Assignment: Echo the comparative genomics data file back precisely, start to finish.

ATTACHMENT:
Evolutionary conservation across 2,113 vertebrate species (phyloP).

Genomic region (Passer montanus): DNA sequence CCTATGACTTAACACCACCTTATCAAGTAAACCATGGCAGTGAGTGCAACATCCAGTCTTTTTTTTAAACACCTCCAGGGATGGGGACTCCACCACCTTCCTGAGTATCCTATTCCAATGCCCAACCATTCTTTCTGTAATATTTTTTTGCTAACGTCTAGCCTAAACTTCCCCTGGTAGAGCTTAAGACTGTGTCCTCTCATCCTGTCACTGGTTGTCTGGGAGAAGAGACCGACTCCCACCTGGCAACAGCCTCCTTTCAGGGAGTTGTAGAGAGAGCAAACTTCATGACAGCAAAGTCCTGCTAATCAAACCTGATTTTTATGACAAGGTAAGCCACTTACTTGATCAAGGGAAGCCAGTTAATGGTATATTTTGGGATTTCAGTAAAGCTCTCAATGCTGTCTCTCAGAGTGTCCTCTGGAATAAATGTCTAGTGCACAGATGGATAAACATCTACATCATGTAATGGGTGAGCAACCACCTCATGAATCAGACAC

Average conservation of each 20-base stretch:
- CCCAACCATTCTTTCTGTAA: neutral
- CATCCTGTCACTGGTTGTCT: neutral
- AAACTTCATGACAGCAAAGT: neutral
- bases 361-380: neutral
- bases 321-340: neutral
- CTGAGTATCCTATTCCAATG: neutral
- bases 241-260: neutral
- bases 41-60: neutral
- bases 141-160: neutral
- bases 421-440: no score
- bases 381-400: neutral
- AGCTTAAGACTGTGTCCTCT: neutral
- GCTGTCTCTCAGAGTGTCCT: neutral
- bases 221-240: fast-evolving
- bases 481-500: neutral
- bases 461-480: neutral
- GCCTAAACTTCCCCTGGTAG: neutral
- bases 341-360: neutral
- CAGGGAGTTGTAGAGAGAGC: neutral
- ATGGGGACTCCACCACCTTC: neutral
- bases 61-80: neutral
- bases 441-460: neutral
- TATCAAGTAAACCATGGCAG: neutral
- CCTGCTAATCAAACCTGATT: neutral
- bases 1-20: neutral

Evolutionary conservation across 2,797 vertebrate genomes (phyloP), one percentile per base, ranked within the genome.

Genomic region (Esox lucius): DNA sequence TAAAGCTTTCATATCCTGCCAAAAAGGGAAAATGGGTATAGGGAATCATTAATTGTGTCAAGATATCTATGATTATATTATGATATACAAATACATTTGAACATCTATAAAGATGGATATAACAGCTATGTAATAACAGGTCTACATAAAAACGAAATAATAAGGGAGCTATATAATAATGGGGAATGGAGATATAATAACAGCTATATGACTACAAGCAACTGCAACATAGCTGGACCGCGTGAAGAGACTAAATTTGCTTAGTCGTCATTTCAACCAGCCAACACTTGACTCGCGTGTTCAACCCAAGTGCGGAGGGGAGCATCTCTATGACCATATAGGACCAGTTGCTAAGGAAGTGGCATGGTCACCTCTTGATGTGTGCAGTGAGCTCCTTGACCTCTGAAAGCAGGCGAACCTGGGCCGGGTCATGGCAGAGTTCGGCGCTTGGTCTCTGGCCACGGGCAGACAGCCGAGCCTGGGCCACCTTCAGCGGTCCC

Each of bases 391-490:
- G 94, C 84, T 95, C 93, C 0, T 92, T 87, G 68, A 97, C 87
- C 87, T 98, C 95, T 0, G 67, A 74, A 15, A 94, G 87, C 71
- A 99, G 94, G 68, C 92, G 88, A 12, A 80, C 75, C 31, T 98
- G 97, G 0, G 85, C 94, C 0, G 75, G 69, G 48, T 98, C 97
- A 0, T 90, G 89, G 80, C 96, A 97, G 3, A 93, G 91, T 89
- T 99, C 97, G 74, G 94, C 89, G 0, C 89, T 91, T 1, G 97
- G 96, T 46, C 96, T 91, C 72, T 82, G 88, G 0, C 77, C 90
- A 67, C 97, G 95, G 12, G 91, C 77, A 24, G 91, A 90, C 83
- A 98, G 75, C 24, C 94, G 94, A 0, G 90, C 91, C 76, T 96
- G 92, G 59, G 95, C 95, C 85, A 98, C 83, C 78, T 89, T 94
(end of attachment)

Evolutionary conservation across 2,113 vertebrate species (phyloP).

Genomic region (Passer montanus): DNA sequence CCTATGACTTAACACCACCTTATCAAGTAAACCATGGCAGTGAGTGCAACATCCAGTCTTTTTTTTAAACACCTCCAGGGATGGGGACTCCACCACCTTCCTGAGTATCCTATTCCAATGCCCAACCATTCTTTCTGTAATATTTTTTTGCTAACGTCTAGCCTAAACTTCCCCTGGTAGAGCTTAAGACTGTGTCCTCTCATCCTGTCACTGGTTGTCTGGGAGAAGAGACCGACTCCCACCTGGCAACAGCCTCCTTTCAGGGAGTTGTAGAGAGAGCAAACTTCATGACAGCAAAGTCCTGCTAATCAAACCTGATTTTTATGACAAGGTAAGCCACTTACTTGATCAAGGGAAGCCAGTTAATGGTATATTTTGGGATTTCAGTAAAGCTCTCAATGCTGTCTCTCAGAGTGTCCTCTGGAATAAATGTCTAGTGCACAGATGGATAAACATCTACATCATGTAATGGGTGAGCAACCACCTCATGAATCAGACAC

Average conservation of each 20-base stretch:
- CCCAACCATTCTTTCTGTAA: neutral
- CATCCTGTCACTGGTTGTCT: neutral
- AAACTTCATGACAGCAAAGT: neutral
- bases 361-380: neutral
- bases 321-340: neutral
- CTGAGTATCCTATTCCAATG: neutral
- bases 241-260: neutral
- bases 41-60: neutral
- bases 141-160: neutral
- bases 421-440: no score
- bases 381-400: neutral
- AGCTTAAGACTGTGTCCTCT: neutral
- GCTGTCTCTCAGAGTGTCCT: neutral
- bases 221-240: fast-evolving
- bases 481-500: neutral
- bases 461-480: neutral
- GCCTAAACTTCCCCTGGTAG: neutral
- bases 341-360: neutral
- CAGGGAGTTGTAGAGAGAGC: neutral
- ATGGGGACTCCACCACCTTC: neutral
- bases 61-80: neutral
- bases 441-460: neutral
- TATCAAGTAAACCATGGCAG: neutral
- CCTGCTAATCAAACCTGATT: neutral
- bases 1-20: neutral

Evolutionary conservation across 2,797 vertebrate genomes (phyloP), one percentile per base, ranked within the genome.

Genomic region (Esox lucius): DNA sequence TAAAGCTTTCATATCCTGCCAAAAAGGGAAAATGGGTATAGGGAATCATTAATTGTGTCAAGATATCTATGATTATATTATGATATACAAATACATTTGAACATCTATAAAGATGGATATAACAGCTATGTAATAACAGGTCTACATAAAAACGAAATAATAAGGGAGCTATATAATAATGGGGAATGGAGATATAATAACAGCTATATGACTACAAGCAACTGCAACATAGCTGGACCGCGTGAAGAGACTAAATTTGCTTAGTCGTCATTTCAACCAGCCAACACTTGACTCGCGTGTTCAACCCAAGTGCGGAGGGGAGCATCTCTATGACCATATAGGACCAGTTGCTAAGGAAGTGGCATGGTCACCTCTTGATGTGTGCAGTGAGCTCCTTGACCTCTGAAAGCAGGCGAACCTGGGCCGGGTCATGGCAGAGTTCGGCGCTTGGTCTCTGGCCACGGGCAGACAGCCGAGCCTGGGCCACCTTCAGCGGTCCC

Each of bases 391-490:
- G 94, C 84, T 95, C 93, C 0, T 92, T 87, G 68, A 97, C 87
- C 87, T 98, C 95, T 0, G 67, A 74, A 15, A 94, G 87, C 71
- A 99, G 94, G 68, C 92, G 88, A 12, A 80, C 75, C 31, T 98
- G 97, G 0, G 85, C 94, C 0, G 75, G 69, G 48, T 98, C 97
- A 0, T 90, G 89, G 80, C 96, A 97, G 3, A 93, G 91, T 89
- T 99, C 97, G 74, G 94, C 89, G 0, C 89, T 91, T 1, G 97
- G 96, T 46, C 96, T 91, C 72, T 82, G 88, G 0, C 77, C 90
- A 67, C 97, G 95, G 12, G 91, C 77, A 24, G 91, A 90, C 83
- A 98, G 75, C 24, C 94, G 94, A 0, G 90, C 91, C 76, T 96
- G 92, G 59, G 95, C 95, C 85, A 98, C 83, C 78, T 89, T 94